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Tuesday, December 2, 2008

Glass Etching - unofficial instructions




So many people have asked how to do glass etching, so here are some basic instructions:

materials needed:

glass item ( plate, glass, tumbler, jar)

Armour Etch creme

vinyl or contact paper

**Armour Etch can be purchased at Michaels and other craft stores, it is pricey, so make sure to use a coupon.

**I find great glass items at thrift stores and dollar stores. You will want to start your first project on an inexpensive item, since you may make a mistake on it. You can even practive on a pickle jar or old wine bottle.


**The best and easiest items to etch are perfectly vertical, like a tumbler glass (or pickle jar). Bulbous wine glasses and vases take more practice, in my opinion.


Here is a cut file with instructions on how to use it. The cut file is in the right hand column





Piece A: rectangle
Piece B: ring
Piece C: inner circle
Pieces D: letters

Choose either negative or positive images. Below the black represents the vinyl pieces and the white is the glass.






The top image uses pieces A & D

The bottom image uses pieces A & C


You get different results from each method.

(These are cut in Plantin, but can easily be recreated in other fonts and shapes)


After cutting, place the vinyl on the glass, make sure it is on where you want it and then press hard on each piece of vinyl making sure you have no bubbles. This is an important step.

I use a foam brush and put the AE (Armour Etch) on with a dabbing motion. You so not want any brush strokes. Make sure you use plenty of the AE - glob it on!


Set a timer for 5 minutes.



When it is done, I use my same foam brush and wipe off the AE into a small bathroom type paper cup. (Put this excess back into your bottle, it is fine to use again!)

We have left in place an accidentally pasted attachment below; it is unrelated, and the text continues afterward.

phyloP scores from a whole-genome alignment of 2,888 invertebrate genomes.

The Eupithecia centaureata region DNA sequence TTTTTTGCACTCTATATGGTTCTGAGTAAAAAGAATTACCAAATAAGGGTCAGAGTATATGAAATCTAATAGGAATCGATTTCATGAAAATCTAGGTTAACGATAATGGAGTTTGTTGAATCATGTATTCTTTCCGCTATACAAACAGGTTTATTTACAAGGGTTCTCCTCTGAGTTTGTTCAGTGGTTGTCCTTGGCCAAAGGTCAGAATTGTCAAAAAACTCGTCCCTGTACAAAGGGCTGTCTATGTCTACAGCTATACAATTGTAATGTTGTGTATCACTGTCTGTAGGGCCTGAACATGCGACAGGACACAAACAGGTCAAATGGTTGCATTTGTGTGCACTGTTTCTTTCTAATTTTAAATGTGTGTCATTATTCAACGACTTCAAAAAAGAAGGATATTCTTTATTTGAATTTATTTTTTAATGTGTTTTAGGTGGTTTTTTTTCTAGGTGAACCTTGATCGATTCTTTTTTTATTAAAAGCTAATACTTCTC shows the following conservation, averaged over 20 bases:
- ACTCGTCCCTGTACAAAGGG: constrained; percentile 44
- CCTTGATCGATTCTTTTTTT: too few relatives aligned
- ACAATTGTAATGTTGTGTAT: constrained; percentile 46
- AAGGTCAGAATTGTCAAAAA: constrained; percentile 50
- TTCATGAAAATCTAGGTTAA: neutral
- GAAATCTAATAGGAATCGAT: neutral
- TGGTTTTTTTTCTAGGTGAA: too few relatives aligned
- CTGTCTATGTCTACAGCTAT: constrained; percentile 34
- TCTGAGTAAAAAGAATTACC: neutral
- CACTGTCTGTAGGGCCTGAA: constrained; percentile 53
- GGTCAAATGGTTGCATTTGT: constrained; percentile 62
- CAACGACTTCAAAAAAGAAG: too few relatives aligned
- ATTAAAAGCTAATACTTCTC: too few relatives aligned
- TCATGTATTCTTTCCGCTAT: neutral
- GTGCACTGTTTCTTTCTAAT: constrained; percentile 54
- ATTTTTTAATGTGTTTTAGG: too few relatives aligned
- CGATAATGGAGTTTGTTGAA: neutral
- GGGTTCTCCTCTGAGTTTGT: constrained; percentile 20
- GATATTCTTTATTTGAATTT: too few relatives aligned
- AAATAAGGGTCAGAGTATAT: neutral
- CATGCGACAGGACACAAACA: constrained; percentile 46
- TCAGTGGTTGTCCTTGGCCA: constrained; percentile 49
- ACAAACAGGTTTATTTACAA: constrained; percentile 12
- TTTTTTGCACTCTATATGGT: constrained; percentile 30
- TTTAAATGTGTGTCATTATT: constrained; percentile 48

When most of it is off, rinse the glass under water washing the rest off. (Make sure you don't have other glass dishes in your sink)


remove your vinyl stencil (you can use it again) and dry your item






10 comments:

stac541 said...

Thanks for taking the time to explain how you did this! Your work is beautiful!

kimberslds said...

Thanks for your instructions. It sounds easy so I think I'll have to try it.

Anonymous said...

Thanks for the great info on your blog.

Angie

Anonymous said...

I'm new at the Cricut, so far I love it. Your blog is wonderful!
Keep up the GREAT work!!

SAR said...

Thank you so much for these great directions. You have given me the confidence to try this. I have enjoyed looking at your work and readying you blog.
Happy Holidays1

Ray and Susan said...

Thanks for the great instructions. Love all your projects.

Ray and Susan said...

Thanks for the great instructions. Love your projects!

weagle209 said...

Thanks so much! I wish I had looked your at your site before I began my project. Great tips about leaving the cream on longer & using "real" vinyl. I seem to be having trouble getting my cricut to cut contact paper... I even tried laminated construction paper (I'm pretty thrifty) and when I finally got it cut & attached to the glass I think I rinsed too soon & probably didn't use enough cream. The directions said not to leave it longer than 5 minutes & it just didn't work well.....I guess I'll be trying again soon..but with your directions this time!

Anonymous said...

Thanks for your tips I did my first glass etching last night. I left it on for 5 min wish I would have left it on a little longer. But it does look great. But sure had problems getting all my final onto the glass. It just would not come off the transfer paper(i used contact next time I'll use better paper. No one has mentioned the best way to put the vinyl on the glass and that is the part that I had problems with. Getting all the intricut pieces on. Finally got it to work. Thanks for the tips.
Judy
drei56@comcast.net

Photography By said...

Thanks for the tips. I find that I can never use the vinyl again. It might be because the graphics I use tend to be smaller.